Mark One has been a sponsor and technical partner of GRT Yamaha WorldSBK.

The collaboration introduced 3D printers inside the pits for the first time in the world of motorsport. Through this important technological implementation, it was possible to make real-time components then used directly on the bike in the race - drastically reducing production time and costs.

From the creation of equipment that can facilitate "pit work" (such as assembly jigs, custom mounts, cases for controlling the bike's ECU) to custom accessories for "cold bikes" (intake and exhaust plugs for engine storage, crankcase covers to facilitate the oil loading procedure, etc.) there are already several prototypes created to replace aerodynamic and mechanical components on Yamaha motorcycles.

The partnership between Motorsport and 3D printing has laid the foundation for a real revolution in the racing world.




Specialists used to make custom orthotic insoles by plaster cast in a handcrafted way. This process requires days of preparation and a high risk of human error. It also takes time away from the main activity of visiting and treating patients. Thus, MK Insoles, the first 3D printer dedicated entirely to the production of orthotic insoles, was born in collaboration with experts in the field. Customized orthotic insoles can thus be made in a simple and automated way, freeing up time for other priority activities.


See how some Italian podiatrists have applied our MK Insoles 3D printer.



Thanks to Mark One 3D printing, it is now possible to create pre-operative medical models for use in a variety of settings.

These simulate a bone model
with internal porosity and structure comparable to the real thing. In this way, the medical team is able to conduct pre-operative tests and plan the surgery, thanks in part to the ability to directly mill and drill the printed models.


By doing so, the doctors were able to perform a variety of milling and drilling tests on the provided models, so that they arrive at the time of surgery ready to perform the operation more quickly and accurately.


Covid-19 personal protection equipment project

The protective mask made by Mark One takes advantage of 3D printing to meet the need to defend against the high propagation of coronavirus.

The purpose of this mask is to help prevent
and limit the spread of the virus, providing a valuable protective tool for those who work or live in contact with many people.

The 3D-printed protective mask is different from conventional masks used so far: it consists of a cover in which filters are placed, which can be replaced several times a day without having to change the mask entirely.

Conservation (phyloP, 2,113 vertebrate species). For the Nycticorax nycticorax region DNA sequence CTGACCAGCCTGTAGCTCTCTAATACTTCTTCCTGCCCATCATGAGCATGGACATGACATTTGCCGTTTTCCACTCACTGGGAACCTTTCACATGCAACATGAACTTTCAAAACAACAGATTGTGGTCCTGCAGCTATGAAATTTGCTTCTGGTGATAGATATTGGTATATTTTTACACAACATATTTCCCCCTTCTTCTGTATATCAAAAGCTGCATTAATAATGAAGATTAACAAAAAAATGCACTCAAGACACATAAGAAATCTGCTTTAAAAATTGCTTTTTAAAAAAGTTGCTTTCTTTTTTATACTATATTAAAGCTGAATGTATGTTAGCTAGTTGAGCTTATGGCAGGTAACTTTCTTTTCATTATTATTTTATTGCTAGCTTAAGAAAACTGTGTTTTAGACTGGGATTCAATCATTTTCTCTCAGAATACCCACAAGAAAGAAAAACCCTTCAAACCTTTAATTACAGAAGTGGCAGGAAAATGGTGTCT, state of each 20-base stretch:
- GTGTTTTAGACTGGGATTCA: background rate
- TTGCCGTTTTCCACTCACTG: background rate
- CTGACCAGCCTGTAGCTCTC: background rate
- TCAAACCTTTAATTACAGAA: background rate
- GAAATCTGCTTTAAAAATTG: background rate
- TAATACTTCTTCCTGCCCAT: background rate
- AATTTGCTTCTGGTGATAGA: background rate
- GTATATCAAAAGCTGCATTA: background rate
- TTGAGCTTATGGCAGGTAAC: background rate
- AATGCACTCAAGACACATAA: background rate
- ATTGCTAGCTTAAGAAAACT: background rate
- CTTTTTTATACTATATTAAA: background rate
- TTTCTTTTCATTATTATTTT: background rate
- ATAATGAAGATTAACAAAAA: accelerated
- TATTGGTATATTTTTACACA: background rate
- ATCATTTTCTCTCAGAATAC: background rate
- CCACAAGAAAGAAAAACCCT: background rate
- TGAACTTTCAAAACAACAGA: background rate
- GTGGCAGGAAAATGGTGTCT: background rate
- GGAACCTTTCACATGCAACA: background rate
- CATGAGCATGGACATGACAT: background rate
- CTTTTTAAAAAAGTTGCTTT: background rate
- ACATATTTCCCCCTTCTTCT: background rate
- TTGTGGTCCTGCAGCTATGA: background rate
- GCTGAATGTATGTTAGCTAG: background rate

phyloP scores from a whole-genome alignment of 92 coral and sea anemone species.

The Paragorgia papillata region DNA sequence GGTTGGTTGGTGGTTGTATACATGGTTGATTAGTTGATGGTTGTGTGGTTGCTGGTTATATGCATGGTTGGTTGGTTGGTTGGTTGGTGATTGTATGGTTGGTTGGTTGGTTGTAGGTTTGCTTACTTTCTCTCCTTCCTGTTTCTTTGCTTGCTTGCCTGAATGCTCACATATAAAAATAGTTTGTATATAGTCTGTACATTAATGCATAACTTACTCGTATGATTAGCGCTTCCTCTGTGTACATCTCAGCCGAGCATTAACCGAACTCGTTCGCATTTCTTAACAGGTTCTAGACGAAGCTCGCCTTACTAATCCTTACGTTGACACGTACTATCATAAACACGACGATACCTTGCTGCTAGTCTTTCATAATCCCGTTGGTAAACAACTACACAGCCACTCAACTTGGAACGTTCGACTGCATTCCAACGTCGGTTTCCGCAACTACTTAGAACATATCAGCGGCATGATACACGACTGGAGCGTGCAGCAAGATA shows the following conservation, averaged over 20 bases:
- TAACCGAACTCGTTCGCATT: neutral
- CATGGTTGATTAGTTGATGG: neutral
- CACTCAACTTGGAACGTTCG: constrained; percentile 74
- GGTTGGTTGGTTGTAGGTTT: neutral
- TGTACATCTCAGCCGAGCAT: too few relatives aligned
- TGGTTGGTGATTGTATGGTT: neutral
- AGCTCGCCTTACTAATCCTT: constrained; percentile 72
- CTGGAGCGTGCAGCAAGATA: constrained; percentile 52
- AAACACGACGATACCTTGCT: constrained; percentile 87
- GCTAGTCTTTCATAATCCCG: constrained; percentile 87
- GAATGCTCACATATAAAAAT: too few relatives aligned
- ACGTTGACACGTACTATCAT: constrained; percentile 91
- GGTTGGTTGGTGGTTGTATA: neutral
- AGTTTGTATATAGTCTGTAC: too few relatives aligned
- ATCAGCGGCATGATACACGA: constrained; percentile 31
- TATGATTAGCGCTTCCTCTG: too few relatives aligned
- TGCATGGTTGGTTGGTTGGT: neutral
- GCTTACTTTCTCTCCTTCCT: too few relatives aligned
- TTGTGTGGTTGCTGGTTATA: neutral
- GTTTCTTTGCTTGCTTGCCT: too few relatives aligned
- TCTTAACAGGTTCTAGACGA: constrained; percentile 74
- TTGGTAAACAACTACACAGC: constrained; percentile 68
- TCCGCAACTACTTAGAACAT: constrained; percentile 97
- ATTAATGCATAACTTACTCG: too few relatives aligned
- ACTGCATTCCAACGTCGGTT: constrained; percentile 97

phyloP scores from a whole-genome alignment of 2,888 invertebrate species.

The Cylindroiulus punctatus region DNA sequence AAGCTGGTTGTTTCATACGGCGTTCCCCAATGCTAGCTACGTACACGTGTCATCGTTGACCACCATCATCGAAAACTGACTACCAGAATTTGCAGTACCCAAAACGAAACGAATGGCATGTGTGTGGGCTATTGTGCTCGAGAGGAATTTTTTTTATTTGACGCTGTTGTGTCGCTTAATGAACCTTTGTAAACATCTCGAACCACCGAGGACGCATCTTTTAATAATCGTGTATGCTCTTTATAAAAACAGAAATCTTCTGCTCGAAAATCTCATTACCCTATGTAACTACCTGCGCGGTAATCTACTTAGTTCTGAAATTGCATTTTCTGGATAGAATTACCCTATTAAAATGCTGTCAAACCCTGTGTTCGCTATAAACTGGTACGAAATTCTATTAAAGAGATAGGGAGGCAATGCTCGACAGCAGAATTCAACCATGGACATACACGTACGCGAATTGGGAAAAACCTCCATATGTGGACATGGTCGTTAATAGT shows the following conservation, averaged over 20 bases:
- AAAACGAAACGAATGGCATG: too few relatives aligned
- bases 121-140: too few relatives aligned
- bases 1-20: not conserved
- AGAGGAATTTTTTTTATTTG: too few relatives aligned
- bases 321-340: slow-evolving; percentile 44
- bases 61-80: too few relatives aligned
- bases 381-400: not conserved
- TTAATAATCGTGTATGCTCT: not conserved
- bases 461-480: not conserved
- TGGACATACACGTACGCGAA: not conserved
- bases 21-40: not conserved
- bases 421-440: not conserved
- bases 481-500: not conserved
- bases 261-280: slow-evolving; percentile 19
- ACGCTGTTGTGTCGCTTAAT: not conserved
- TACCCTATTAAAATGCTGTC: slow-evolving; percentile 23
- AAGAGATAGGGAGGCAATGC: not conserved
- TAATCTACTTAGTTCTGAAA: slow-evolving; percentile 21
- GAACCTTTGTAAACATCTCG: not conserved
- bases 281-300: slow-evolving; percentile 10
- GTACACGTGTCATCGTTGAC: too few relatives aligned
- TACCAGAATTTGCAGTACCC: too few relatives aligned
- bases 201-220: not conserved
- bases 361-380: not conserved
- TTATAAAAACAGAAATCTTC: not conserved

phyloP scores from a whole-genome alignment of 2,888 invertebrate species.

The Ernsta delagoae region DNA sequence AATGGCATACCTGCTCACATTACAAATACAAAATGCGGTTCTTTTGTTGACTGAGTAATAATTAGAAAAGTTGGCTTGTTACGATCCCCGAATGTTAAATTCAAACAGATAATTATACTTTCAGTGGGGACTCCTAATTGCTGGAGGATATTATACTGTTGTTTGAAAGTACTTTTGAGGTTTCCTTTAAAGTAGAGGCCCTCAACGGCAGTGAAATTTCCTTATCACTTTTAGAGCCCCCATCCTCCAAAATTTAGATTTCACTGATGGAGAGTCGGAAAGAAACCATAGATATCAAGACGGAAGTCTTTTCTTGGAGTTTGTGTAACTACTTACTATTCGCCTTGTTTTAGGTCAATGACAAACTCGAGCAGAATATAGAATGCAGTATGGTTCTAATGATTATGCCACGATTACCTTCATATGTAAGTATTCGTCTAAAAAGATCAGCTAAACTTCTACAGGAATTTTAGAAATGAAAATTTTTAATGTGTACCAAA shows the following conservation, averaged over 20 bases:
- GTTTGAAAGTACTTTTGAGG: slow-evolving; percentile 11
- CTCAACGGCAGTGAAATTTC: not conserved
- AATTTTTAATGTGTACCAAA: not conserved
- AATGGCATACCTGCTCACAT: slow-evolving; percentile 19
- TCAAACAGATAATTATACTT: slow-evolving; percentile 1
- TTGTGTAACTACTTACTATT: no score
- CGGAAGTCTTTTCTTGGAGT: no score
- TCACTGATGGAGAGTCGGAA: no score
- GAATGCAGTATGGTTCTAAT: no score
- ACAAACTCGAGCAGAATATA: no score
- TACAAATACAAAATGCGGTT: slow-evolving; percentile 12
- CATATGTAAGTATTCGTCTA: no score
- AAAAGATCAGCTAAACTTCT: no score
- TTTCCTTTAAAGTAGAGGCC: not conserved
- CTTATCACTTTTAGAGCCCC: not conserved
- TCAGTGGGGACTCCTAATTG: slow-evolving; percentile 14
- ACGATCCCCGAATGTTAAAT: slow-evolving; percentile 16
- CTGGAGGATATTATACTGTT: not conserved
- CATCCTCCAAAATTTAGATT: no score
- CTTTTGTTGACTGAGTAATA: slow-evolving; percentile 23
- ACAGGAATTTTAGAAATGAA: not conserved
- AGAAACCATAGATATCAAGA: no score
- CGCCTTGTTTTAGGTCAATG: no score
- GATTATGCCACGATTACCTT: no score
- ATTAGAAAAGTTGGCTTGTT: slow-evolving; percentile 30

Medical Brace Project

Thanks to previous scans made directly on the patient, it is now possible to print braces thanks to Mark One's 3D printers.

These are characterized, in addition to an entirely new and original design, by extreme lightness and perfect compatibility conferred by the uniqueness of each print, as it is modeled directly on the patient.




Space Rover Project

The Alma-X project was born within the University of Bologna - Alma Mater Studiorum and aims to build a rover, almost entirely produced by 3D printing, for interplanetary exploration.

It is the first prototype planetary rover built in Emilia-Romagna. The partnership with Mark One is one of the strengths of the entire project: in fact, about 80 percent of the rover was made by additive manufacturing. Thanks to the 3D technology and the wide choice of materials fielded by Mark One, Alma-X has the possibility, on the one hand, to make any component by cutting costs and production time, and on the other hand, to demonstrate the excellence of its product with different mechanical applications.

Through additive manufacturing and thanks to the flexibility of Mark One materials, the team made the rover's central body and wheels. Also important are the training aspects: in fact, Mark One supports the project not only with 3D printers, but also in the transmission of the know-how necessary for its realization. Through symposiums and industry events, the necessary skills are transmitted to the students involved in the project.



Mark One has collaborated with SKYWARD EXPERIMENTAL ROCKETRY.

Skyward Experimental Rocketry is a student association active at Politecnico di Milano, Italy, founded in 2012 with the ambitious goal of designing and building small and medium-sized experimental rocket-probes.

The Skyward team uses Mark One printers at all stages of rocket development: both to create models at the design stage for kinematic and footprint testing and to produce finished components.

The partnership with Mark One has enabled higher numbers of components to be printed and prototyped more quickly, opening the paorte to a new frontier of research and development within the association. Lightweight materials, low costs, and the ability to try mates with real parts led team members to double the speed at which they achieved their goals by creating a carrier that reaches 1.5 km in altitude, making the most critical components 3d printed.

Mark One



MK 653

Esg Journey